I could go on and on about the birder’s paradise at Palo Duro; in an effort to keep readership I won’t. But I have to say there is nothing like waking to the Canyon in all its glory early in the morning. Out my right window was a symphony of native song birds; to my left an amazing Canyon rim sunrise. God’s creation decked out in its full beauty.
In stark contrast was the park’s dump station, which was our first stop as we left Palo Duro headed for Colorado. All credit to our co-captains, who gained valuable information from the seasoned RV women in line ahead of us. Craig rated the experience a 6 on a gross scale of 1 to 10. I was glad it was a ‘guy’ chore – if you have guys, and we sure did.
Life on the Road for our bunch was a mixed bag. Being the organized, prepared teacher that she is, Laura had folders with home school work for the girls for each day we’d be on the road. The only challenge was holding on to pens and pencils as Big Truck swayed and swerved down the road. After school work if we weren’t playing games Emily’s nose was in a book while Molly loved looking out her berth window, using her amazing imagination. She saw real and imagined wild horses, unusual cloud shapes, talked about where we were going. “I have a lot of life to live!” she exclaimed. Such enthusiasm and exuberance packed into that 7 year old 40 pound walking party.
Alex was a bit of a cranky pants the first days. He was off schedule, not sleeping through the night. He kept getting himself caught in a tight spot, then persistently asked for help until he got it. The way he asked was hysterical, he always had a pause between his words. You’d hear, “Help .. me. Help .. me.” One of us would get him unstuck, then he wandered zombie like up and down the aisle until the next “Help .. me.” Finally a nap overtook him and he slumped to the floor. Where we left him, sleeping peacefully.
Those of us that didn’t have school work watched the passing scenery. We noted that each town had a restaurant proclaiming it’s “World Famous” burgers or chicken fried steak or chicken. We saw a crop duster flying low, very close, and when the yellow plane took its vertical bank it was so close you could see its wheels in the tight turns. Made me think about my Dad who began his aviation career as a crop duster. Low wages compensated by danger and excitement.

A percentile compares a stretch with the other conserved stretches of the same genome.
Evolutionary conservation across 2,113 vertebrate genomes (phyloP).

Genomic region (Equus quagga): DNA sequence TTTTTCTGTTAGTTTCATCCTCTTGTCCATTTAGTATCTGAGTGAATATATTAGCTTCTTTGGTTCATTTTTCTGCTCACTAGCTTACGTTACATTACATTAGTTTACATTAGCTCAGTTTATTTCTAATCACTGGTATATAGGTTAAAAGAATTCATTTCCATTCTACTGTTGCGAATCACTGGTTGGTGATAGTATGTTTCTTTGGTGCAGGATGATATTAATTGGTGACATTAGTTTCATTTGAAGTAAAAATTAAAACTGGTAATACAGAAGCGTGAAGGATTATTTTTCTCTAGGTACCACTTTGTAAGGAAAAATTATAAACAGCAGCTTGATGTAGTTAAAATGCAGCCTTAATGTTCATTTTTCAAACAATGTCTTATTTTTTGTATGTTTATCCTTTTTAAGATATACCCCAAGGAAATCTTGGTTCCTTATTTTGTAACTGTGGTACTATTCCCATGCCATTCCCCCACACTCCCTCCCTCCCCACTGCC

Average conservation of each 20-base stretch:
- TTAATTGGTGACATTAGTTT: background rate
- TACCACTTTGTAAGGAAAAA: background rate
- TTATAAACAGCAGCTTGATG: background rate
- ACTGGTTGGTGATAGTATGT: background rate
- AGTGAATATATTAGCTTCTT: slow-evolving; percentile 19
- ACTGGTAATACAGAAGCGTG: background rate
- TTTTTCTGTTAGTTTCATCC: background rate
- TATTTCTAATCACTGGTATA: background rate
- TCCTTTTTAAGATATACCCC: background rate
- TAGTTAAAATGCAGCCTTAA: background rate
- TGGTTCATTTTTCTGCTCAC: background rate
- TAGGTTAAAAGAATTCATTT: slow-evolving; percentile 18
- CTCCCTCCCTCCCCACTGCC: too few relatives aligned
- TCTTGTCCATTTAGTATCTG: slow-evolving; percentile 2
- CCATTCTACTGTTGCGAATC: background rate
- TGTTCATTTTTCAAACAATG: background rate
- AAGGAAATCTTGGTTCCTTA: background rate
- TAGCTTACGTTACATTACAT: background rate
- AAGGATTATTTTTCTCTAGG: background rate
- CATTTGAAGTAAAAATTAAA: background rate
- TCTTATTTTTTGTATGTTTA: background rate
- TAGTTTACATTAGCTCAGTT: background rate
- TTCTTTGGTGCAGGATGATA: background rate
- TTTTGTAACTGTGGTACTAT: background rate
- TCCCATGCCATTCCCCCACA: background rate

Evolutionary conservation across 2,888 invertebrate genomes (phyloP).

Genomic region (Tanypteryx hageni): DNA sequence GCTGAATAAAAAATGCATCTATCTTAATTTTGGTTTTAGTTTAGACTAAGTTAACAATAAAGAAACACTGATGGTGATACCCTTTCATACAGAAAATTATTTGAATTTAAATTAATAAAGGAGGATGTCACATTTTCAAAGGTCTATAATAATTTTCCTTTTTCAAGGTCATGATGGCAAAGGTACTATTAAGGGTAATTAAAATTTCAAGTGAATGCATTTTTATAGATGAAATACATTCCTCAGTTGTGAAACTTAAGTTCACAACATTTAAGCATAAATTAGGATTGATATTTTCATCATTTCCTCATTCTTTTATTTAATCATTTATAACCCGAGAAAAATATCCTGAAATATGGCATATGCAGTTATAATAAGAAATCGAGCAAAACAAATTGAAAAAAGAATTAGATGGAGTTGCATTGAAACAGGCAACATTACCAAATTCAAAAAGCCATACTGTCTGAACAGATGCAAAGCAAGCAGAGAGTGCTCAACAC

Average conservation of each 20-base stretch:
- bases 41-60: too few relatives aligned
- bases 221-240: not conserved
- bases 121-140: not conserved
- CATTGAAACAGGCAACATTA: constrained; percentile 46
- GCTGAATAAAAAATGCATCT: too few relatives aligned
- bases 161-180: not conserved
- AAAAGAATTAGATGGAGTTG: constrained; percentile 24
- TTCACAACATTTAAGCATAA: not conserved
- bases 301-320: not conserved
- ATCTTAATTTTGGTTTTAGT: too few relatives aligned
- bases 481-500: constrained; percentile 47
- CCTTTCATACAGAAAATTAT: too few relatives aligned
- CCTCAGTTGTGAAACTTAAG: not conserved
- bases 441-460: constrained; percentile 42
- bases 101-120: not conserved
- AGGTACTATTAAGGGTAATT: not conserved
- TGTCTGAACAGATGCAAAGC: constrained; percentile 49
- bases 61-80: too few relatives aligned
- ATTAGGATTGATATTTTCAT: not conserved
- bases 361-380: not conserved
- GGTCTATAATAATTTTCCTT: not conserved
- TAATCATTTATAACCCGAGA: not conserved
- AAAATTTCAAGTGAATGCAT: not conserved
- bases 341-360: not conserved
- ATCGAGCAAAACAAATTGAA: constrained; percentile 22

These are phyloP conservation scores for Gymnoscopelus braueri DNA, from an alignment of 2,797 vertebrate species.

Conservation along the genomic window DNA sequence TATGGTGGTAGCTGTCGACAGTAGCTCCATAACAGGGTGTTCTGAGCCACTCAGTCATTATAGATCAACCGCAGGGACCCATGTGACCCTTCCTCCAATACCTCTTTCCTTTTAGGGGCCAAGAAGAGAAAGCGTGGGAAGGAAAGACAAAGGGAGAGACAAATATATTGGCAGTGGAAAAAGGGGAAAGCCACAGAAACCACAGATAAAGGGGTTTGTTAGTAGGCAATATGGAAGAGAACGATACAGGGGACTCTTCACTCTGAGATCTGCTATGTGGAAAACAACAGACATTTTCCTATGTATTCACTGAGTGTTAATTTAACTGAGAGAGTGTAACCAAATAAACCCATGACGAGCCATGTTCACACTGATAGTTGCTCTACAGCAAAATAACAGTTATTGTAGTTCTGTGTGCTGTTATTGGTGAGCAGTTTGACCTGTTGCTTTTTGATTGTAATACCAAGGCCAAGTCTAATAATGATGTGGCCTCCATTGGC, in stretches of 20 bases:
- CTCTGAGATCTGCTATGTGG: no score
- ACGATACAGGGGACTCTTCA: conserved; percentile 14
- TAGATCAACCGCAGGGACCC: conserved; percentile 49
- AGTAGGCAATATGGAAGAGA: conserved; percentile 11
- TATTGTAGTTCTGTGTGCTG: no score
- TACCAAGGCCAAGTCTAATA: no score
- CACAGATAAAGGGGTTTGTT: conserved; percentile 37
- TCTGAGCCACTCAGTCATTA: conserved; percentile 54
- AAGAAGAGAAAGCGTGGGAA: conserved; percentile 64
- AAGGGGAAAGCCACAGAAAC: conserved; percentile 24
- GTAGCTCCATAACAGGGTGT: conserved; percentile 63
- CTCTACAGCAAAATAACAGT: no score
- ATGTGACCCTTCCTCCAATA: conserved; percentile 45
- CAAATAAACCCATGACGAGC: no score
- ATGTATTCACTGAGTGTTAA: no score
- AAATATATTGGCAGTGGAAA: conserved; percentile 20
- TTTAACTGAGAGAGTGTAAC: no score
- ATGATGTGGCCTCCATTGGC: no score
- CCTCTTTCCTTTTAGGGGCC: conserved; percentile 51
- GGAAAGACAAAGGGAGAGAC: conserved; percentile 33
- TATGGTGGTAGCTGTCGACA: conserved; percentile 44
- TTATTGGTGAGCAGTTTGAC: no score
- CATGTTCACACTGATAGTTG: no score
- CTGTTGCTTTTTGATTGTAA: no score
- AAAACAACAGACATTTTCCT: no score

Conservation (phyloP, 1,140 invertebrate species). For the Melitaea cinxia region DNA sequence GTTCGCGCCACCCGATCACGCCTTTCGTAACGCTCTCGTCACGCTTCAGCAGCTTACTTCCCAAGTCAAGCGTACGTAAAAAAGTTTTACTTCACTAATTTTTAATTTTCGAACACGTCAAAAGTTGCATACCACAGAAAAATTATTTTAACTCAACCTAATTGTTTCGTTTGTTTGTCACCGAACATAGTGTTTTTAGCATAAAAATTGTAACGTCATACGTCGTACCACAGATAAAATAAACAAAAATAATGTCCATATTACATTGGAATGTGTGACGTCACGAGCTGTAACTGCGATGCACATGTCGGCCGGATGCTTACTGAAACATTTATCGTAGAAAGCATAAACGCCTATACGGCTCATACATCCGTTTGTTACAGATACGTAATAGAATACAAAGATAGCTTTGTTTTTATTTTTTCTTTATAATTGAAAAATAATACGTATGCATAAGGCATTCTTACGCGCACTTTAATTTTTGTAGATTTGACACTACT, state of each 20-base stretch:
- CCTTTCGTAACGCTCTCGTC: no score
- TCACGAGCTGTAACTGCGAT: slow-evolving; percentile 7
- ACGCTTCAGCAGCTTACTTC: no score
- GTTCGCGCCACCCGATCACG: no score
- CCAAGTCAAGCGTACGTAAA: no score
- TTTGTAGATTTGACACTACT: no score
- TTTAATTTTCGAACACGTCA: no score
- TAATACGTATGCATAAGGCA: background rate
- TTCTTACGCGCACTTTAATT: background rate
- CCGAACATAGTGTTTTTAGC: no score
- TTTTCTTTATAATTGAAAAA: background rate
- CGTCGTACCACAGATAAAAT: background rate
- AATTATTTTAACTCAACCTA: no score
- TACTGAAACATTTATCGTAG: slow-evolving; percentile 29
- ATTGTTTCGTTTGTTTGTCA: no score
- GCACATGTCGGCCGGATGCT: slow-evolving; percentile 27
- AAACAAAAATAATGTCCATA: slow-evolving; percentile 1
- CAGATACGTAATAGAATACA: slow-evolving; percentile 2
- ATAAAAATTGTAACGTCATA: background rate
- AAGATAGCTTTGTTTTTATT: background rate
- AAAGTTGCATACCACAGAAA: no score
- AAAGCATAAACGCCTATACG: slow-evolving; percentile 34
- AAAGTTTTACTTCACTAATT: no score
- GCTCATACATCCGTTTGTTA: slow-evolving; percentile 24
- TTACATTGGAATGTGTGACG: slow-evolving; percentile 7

We drove through Raton Pass. We saw Bear Crossing signs. Driving through the mountains in Big Truck can be tricky. For the passengers I mean. You’ve got ear pops, baby poop, and trying to take a nap on the bed in the back while the RV is moving is like the scene in the movie Overboard, where Goldie Hawn gives the yacht a sharp turn and her mother rolls off the bed to the floor. Then the husband turns the yacht back the other way and the mom rolls off the bed to the other side of the floor. You just keep on rolling, getting back up into position, and eventually you catch some Z’s.
After naps (except for the drivers, no naps for them) we began to stir, ready for snacks and potty breaks. Everyone in an RV walks like they are inebriated, adult and child alike; you get used to it after a while. More board games back on the bed, then a session with belly buttons. Alex is a shirt-raising belly button-getting dude. Molly finally turned on her belly so he couldn’t get hers. Turning to Emily he said, “Help .. me.”
As Emily pretty much summed it up, “It’s fun to be in an RV!”